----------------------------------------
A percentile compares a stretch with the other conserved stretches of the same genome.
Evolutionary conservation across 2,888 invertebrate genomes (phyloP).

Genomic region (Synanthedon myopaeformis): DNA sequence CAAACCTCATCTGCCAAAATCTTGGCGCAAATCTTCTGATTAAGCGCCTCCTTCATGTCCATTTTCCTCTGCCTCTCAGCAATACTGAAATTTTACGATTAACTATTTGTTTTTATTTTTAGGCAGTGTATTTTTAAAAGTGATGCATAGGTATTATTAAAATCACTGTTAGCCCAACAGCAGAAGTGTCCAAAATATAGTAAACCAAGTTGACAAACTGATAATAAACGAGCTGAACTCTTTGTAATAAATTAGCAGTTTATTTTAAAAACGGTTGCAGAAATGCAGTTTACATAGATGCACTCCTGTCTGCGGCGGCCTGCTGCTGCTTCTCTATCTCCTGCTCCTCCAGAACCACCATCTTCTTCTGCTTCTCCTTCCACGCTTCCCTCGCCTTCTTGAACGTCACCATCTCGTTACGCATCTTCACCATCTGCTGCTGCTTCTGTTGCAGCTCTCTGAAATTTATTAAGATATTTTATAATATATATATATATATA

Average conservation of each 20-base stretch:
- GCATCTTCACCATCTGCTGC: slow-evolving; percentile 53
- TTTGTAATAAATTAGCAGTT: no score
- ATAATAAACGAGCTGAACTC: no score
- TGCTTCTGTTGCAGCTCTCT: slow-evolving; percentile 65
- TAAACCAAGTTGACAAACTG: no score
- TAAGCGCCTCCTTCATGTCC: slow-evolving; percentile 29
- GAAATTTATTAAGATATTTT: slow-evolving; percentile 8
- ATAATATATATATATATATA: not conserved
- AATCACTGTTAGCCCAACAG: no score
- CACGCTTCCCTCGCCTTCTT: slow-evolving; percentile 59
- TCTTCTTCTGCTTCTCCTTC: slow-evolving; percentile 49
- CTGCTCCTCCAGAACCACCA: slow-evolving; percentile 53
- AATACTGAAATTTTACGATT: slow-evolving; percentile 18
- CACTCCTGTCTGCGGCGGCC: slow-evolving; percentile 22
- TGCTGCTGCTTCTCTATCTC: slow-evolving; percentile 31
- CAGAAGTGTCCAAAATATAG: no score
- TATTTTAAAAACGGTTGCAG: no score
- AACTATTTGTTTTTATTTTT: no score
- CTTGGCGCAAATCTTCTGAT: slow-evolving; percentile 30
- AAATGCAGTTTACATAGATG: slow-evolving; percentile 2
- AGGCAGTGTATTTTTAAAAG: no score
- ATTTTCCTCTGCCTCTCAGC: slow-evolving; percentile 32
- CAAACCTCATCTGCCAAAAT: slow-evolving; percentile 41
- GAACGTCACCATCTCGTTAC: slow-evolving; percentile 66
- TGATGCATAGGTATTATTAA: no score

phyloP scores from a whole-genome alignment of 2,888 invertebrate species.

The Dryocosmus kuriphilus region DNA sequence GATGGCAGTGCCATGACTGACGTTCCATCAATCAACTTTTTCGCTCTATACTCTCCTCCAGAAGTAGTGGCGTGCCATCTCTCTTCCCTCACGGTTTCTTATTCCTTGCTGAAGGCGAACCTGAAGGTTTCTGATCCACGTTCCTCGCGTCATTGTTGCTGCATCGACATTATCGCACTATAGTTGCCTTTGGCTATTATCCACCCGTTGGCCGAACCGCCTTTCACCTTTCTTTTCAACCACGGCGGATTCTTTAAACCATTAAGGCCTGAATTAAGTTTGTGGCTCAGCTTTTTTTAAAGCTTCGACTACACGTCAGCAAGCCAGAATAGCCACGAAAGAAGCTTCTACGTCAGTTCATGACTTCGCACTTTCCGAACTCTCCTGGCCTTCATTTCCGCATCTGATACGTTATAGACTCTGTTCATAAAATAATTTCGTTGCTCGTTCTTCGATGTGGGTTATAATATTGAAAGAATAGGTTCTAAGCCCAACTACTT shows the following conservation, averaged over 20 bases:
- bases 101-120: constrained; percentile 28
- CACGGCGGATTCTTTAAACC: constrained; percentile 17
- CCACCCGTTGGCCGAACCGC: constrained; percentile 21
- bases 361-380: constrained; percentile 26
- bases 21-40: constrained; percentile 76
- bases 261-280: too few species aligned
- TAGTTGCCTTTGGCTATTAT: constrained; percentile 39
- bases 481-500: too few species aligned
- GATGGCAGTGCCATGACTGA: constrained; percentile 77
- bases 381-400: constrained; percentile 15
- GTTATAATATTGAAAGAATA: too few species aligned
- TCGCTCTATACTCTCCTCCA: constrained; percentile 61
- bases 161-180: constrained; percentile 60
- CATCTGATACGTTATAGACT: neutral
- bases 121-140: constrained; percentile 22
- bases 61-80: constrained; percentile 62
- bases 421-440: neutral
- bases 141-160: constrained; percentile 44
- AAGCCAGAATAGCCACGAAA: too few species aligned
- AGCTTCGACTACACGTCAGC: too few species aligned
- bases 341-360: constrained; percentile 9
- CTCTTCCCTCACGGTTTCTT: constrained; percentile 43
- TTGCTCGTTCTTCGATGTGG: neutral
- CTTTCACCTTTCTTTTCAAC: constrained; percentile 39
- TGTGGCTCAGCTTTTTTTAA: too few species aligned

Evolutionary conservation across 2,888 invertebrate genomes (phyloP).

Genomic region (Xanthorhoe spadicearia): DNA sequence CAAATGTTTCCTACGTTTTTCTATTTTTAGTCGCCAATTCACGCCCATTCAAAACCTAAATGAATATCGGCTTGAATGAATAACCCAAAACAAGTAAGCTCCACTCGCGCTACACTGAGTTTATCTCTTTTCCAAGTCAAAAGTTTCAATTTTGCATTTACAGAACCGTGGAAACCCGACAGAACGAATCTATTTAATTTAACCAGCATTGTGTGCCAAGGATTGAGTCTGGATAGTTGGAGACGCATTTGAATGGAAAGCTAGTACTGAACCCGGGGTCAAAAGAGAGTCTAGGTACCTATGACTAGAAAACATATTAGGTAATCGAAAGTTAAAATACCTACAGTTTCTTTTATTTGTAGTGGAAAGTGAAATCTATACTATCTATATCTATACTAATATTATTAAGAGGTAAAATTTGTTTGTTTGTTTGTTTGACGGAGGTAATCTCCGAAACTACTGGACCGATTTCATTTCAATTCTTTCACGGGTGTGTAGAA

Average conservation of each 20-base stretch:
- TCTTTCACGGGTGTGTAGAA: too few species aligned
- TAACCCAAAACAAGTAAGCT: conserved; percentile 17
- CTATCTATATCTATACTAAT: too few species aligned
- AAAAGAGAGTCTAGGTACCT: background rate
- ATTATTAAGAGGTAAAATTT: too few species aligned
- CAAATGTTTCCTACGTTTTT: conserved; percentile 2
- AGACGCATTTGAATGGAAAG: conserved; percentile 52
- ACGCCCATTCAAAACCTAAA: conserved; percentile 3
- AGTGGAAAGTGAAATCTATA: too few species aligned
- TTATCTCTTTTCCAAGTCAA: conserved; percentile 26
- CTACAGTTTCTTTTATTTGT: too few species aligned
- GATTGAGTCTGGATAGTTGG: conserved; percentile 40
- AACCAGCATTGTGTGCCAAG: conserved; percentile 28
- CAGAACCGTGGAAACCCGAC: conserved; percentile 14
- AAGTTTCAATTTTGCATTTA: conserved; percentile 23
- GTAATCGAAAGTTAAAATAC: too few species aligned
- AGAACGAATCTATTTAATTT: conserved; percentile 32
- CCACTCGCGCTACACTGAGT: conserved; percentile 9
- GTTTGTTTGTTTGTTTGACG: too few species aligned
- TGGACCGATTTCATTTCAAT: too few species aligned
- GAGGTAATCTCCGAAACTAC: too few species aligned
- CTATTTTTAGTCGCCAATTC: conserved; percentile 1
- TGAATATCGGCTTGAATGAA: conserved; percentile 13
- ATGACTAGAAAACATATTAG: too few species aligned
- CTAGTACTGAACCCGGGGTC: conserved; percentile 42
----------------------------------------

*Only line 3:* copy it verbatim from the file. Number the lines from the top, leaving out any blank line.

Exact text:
Genomic region (Synanthedon myopaeformis): DNA sequence CAAACCTCATCTGCCAAAATCTTGGCGCAAATCTTCTGATTAAGCGCCTCCTTCATGTCCATTTTCCTCTGCCTCTCAGCAATACTGAAATTTTACGATTAACTATTTGTTTTTATTTTTAGGCAGTGTATTTTTAAAAGTGATGCATAGGTATTATTAAAATCACTGTTAGCCCAACAGCAGAAGTGTCCAAAATATAGTAAACCAAGTTGACAAACTGATAATAAACGAGCTGAACTCTTTGTAATAAATTAGCAGTTTATTTTAAAAACGGTTGCAGAAATGCAGTTTACATAGATGCACTCCTGTCTGCGGCGGCCTGCTGCTGCTTCTCTATCTCCTGCTCCTCCAGAACCACCATCTTCTTCTGCTTCTCCTTCCACGCTTCCCTCGCCTTCTTGAACGTCACCATCTCGTTACGCATCTTCACCATCTGCTGCTGCTTCTGTTGCAGCTCTCTGAAATTTATTAAGATATTTTATAATATATATATATATATA